The Black Cat Farm booth at the Boulder Farmers’ Market will include the following produce on November 7, 2015:

  • Arugula
  • Asian greens mix (chrysanthemum, ruby streaks mizuna )
  • Cardoons
  • Kale, curly leaf and red
  • Komatsuna (Japanese mustard greens)
  • Leeks
  • Lettuce mix
  • Lettuce, Bibb
  • Mizuna (ruby streaks, standard)
  • Mustard greens
  • Radishes (black, Japanese winter, red)
  • Rapini
  • Sen Po Sai (Chinese collards)
  • Sorrel
  • Squash (acorn, butternut, Tromboncino)
  • Swiss chard
  • Tatsoi
  • Tatsoi, Pak Choy mix
  • Turnips (Hinona Kabu, magenta)

Mulefoot pork cuts, sheep pelts, and pig leather will also be available.

More grains

After successfully growing and milling polenta corn, the Black Cat Farm is expanding further into growing grains.  Recently, the crew sowed spelt and winter wheat seed. Visions of  bread and other baked goods using fresh homegrown Black Cat Farm flour at Black Cat Bistro and Bramble and Hare are dancing in our heads.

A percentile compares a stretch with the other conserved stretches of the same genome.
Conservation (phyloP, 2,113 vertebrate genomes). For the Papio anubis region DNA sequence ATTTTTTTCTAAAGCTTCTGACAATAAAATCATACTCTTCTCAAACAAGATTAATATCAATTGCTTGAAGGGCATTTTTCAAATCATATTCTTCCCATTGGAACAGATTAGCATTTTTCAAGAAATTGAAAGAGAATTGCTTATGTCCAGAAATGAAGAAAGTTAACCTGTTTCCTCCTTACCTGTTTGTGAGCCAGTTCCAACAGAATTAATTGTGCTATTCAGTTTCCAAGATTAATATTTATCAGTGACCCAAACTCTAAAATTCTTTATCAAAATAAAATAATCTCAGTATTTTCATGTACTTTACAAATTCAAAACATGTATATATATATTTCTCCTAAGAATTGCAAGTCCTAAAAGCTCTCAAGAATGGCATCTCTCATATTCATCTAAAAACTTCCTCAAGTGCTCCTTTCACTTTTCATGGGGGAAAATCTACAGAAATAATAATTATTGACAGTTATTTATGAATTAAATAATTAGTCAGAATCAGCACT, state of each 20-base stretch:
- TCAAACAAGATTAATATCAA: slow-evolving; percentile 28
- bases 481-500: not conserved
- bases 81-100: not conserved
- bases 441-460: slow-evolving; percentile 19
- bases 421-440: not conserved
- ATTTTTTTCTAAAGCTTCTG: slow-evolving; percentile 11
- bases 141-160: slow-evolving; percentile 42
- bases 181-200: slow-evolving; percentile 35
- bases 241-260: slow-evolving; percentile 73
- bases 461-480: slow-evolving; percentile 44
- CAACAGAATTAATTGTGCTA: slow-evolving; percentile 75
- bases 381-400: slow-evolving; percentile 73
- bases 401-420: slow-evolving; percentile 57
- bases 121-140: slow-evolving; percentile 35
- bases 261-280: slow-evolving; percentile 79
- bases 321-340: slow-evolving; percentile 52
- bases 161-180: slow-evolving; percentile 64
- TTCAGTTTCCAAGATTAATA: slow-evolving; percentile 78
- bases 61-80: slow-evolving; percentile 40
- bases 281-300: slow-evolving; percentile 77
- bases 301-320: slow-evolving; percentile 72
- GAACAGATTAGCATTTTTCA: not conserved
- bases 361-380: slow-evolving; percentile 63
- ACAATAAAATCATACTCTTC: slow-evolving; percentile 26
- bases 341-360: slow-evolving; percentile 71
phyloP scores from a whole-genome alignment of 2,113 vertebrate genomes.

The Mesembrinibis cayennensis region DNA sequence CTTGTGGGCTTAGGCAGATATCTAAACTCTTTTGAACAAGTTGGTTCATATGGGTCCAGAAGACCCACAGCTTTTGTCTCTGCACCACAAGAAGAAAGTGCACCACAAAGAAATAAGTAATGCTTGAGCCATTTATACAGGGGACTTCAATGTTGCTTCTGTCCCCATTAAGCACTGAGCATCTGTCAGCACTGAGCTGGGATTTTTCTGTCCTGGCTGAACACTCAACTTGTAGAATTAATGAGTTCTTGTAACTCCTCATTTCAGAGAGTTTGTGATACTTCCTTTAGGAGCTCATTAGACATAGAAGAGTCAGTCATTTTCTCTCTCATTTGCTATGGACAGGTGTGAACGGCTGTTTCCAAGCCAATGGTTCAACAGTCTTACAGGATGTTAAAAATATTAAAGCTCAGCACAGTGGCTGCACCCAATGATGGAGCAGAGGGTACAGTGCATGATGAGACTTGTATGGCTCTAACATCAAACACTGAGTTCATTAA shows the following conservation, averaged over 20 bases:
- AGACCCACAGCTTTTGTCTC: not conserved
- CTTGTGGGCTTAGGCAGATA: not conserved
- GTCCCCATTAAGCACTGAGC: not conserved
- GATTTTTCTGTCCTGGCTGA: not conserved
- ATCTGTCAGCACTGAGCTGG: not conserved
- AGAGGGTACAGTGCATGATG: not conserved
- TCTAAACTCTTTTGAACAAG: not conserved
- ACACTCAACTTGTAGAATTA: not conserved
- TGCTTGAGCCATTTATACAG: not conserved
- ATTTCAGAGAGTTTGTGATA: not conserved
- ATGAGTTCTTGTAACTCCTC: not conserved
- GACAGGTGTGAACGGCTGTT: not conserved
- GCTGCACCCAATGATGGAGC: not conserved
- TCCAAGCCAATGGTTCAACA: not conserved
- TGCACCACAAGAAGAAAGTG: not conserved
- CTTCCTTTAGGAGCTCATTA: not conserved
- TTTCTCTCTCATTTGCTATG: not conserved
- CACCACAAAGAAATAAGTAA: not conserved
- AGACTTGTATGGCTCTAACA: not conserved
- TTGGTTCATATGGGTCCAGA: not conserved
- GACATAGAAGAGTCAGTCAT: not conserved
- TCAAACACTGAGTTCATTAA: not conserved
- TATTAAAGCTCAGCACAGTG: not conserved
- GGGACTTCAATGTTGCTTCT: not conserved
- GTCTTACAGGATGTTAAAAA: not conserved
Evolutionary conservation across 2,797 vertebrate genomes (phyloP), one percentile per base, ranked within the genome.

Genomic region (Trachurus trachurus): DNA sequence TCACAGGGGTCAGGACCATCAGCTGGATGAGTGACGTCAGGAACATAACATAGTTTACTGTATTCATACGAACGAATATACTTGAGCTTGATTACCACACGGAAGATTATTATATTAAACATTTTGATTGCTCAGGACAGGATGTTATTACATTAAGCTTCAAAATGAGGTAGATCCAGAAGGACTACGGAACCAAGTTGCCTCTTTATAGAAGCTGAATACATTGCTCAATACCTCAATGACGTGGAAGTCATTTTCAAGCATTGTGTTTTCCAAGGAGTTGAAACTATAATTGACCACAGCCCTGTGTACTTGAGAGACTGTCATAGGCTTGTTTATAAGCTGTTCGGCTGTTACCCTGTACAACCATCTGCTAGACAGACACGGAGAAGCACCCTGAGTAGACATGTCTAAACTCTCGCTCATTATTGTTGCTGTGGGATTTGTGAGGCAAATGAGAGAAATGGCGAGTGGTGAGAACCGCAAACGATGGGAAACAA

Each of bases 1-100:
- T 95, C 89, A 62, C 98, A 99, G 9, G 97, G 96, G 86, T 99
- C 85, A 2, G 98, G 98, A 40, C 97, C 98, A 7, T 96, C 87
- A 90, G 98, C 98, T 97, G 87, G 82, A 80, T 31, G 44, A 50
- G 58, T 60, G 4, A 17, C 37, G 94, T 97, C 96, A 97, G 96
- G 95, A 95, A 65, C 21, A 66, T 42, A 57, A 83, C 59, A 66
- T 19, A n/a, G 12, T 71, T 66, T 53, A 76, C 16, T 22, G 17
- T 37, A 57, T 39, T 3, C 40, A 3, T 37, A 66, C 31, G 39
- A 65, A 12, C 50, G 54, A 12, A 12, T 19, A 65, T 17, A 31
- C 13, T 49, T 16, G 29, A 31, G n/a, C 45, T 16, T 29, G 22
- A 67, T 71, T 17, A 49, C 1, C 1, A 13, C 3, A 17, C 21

Eric says that spelt, also known as farro, is a mainstay at the restaurants.  It is included on plates as a staple grain throughout the year, included in a farroto risotto, featured in a summertime salad much like tabbouleh but more toothsome, and included in the batter of some baked goods.

Winter wheat is a traditional crop in Boulder County and grows well in this area.  It seems fitting to grow something with deep roots in the local landscape.

Getting ready for the winter

During the winter, the Black Cat Farm staff substantially shrinks. To make it easier for the skeleton crew, which includes Eric and Jill,  to maintain farm operations, the full crew is currently occupied with tasks like laying in water lines for a wintertime watering system for the chickens and sheep, so watering can be automated rather than manual. (Eric  has tales of transporting water to the sheep that freezes  in the truck during cold weather before it gets to the sheep.)

Other improvements include adding more farrowing barns to accommodate the growing pig herd and avoid juggling spaces for sows farrowing at the same time and upgrading the electricity to the 63rd Street and Oxford Road property fields. Upgrading the electricity will enable lights rather than cell phones and car headlights to illuminate late night farming in the future.  And, hopefully, Eric will stop destroying cell phones by driving over them with the backhoe in the dark.